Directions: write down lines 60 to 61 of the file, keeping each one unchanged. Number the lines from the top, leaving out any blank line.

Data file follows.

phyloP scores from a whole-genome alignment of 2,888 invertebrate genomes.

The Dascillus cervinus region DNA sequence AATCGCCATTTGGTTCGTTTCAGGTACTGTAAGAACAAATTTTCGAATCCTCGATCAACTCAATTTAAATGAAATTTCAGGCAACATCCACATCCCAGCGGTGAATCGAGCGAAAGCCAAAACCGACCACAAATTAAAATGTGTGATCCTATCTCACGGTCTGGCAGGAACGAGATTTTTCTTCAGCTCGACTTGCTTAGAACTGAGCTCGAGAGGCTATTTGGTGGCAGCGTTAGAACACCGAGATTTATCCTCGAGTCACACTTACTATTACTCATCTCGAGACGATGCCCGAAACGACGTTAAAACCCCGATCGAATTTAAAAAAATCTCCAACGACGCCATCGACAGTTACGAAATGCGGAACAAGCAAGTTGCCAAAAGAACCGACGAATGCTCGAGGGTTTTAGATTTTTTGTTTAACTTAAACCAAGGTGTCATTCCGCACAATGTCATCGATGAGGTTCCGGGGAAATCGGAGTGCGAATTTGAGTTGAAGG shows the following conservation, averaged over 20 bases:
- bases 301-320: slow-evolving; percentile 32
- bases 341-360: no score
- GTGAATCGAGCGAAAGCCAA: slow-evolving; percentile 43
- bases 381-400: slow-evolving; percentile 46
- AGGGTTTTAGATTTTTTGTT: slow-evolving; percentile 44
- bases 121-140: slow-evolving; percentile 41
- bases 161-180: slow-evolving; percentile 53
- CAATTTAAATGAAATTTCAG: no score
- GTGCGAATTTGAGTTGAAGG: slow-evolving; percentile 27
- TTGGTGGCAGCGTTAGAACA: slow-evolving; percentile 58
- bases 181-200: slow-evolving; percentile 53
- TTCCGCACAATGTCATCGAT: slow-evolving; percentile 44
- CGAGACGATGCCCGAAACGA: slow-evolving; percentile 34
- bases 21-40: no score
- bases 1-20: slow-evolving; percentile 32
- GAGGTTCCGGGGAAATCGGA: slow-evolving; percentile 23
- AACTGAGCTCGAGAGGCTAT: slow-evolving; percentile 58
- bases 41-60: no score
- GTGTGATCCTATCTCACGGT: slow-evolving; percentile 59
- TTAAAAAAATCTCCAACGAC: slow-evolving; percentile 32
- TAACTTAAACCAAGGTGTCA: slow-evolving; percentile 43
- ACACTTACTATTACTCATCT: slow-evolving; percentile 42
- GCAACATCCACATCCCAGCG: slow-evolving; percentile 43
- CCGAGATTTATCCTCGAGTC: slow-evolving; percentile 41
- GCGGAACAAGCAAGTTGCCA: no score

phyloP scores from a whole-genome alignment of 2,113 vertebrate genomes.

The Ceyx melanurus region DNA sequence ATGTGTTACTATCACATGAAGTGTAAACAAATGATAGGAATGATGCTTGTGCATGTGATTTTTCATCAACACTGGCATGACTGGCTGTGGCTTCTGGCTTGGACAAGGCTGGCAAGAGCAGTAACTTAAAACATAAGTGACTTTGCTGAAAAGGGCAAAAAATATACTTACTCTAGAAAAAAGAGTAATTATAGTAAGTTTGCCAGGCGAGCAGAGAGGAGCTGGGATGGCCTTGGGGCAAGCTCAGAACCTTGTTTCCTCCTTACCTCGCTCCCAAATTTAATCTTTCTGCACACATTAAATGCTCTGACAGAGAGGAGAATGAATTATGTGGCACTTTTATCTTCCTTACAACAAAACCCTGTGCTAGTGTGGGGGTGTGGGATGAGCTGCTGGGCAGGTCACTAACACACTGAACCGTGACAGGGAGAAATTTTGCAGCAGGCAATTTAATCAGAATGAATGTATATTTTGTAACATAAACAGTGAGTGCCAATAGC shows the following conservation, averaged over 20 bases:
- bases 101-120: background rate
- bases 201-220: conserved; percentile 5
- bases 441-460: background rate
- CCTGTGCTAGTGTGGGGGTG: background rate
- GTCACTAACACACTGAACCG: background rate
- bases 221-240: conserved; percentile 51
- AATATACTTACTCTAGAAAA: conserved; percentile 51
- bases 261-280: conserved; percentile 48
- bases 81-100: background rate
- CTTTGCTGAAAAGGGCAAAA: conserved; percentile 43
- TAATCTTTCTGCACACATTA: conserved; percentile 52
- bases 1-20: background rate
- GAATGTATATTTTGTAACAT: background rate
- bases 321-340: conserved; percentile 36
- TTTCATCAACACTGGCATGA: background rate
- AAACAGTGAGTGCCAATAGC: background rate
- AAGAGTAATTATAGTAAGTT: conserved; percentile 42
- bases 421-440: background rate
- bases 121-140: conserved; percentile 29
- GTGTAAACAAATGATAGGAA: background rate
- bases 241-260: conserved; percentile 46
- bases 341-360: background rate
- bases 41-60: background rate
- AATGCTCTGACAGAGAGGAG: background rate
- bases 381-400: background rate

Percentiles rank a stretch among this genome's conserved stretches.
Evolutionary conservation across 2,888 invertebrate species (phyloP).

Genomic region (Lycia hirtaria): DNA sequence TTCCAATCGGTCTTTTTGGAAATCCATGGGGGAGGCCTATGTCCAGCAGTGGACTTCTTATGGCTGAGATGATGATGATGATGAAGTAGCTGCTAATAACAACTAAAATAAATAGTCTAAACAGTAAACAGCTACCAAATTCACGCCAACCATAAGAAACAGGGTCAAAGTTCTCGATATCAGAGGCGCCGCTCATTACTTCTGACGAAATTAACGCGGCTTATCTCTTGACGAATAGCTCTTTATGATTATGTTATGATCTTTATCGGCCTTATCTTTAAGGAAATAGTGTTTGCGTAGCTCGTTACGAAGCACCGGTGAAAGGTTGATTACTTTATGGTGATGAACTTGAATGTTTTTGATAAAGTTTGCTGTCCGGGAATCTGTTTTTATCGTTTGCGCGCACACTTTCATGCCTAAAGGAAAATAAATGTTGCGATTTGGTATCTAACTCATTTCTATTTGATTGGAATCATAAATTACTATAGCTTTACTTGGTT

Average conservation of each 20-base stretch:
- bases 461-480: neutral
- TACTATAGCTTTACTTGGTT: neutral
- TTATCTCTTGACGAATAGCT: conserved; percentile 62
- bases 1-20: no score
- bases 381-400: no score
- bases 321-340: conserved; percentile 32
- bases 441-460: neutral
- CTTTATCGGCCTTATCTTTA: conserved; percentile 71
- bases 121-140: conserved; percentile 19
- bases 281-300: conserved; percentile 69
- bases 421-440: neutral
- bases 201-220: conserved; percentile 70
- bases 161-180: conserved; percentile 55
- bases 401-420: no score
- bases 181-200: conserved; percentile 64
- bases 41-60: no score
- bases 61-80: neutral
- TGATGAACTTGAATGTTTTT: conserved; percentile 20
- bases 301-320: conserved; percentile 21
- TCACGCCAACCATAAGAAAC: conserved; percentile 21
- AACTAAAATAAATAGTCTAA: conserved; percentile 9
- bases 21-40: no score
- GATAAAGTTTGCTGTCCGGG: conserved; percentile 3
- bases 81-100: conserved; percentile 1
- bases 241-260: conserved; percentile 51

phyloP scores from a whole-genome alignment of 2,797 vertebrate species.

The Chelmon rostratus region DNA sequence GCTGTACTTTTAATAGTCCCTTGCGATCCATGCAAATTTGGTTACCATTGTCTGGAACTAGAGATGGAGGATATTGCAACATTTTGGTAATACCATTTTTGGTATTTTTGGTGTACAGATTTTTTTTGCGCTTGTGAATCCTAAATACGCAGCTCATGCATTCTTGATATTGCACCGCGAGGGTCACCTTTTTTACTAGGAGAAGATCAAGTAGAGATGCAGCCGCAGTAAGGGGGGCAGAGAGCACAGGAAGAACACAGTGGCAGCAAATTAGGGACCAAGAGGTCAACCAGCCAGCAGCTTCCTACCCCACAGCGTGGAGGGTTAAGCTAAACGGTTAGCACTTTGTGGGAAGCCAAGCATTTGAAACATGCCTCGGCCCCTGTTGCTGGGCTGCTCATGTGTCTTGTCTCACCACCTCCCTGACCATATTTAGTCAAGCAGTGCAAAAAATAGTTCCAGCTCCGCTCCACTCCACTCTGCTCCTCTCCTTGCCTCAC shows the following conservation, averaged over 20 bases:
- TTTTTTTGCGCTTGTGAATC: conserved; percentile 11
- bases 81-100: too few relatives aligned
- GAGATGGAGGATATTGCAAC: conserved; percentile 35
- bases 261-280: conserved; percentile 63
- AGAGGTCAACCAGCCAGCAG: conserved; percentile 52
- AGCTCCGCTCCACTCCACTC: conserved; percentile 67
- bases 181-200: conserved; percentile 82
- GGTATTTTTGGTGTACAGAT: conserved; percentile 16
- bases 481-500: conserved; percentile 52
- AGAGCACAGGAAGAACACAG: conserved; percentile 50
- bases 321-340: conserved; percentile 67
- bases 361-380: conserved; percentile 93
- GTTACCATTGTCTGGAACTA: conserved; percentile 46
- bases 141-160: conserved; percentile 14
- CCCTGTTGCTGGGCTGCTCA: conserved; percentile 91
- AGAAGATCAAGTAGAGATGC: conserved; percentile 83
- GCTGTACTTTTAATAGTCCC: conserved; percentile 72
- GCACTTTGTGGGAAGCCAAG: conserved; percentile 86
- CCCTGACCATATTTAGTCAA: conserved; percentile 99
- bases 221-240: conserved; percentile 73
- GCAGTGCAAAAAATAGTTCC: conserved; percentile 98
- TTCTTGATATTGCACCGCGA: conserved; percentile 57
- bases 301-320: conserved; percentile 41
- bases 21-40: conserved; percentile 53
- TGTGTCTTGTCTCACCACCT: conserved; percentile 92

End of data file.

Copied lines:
- TACTATAGCTTTACTTGGTT: neutral
- TTATCTCTTGACGAATAGCT: conserved; percentile 62